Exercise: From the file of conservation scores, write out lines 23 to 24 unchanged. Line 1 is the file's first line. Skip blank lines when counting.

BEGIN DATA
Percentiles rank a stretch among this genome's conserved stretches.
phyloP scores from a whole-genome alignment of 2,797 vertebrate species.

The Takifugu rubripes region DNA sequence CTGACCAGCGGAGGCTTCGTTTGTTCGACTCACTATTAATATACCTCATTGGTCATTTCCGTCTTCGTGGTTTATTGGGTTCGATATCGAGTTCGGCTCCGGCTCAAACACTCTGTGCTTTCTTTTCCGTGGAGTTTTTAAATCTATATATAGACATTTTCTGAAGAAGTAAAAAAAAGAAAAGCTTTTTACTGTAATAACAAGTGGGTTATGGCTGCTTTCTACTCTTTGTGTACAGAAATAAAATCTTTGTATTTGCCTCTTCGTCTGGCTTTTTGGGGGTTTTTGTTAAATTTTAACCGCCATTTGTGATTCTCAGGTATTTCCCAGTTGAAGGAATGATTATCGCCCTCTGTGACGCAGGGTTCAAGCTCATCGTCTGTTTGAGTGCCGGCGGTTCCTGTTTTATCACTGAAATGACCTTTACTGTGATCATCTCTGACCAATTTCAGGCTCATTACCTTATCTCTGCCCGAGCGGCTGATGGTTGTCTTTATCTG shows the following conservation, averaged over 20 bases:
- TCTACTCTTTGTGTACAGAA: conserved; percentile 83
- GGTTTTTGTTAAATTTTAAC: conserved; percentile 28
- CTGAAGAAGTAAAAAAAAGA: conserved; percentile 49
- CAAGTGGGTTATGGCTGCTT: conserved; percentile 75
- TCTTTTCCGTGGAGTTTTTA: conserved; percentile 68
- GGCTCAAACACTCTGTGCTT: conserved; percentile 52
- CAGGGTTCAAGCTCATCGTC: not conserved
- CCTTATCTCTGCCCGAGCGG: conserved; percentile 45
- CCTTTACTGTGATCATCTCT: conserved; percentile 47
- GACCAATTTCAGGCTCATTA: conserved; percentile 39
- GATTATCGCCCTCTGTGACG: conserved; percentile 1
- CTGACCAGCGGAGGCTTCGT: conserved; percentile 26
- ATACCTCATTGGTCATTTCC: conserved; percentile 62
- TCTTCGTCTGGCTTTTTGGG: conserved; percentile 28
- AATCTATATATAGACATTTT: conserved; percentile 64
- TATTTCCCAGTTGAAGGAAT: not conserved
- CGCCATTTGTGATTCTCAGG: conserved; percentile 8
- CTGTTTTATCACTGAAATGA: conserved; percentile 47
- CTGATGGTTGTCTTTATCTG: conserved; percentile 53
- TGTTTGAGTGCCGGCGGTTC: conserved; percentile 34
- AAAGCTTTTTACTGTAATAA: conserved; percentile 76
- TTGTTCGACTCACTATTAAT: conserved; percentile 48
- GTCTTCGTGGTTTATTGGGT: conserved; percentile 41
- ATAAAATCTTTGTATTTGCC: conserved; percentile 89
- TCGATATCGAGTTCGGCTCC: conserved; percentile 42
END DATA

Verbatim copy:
- TGTTTGAGTGCCGGCGGTTC: conserved; percentile 34
- AAAGCTTTTTACTGTAATAA: conserved; percentile 76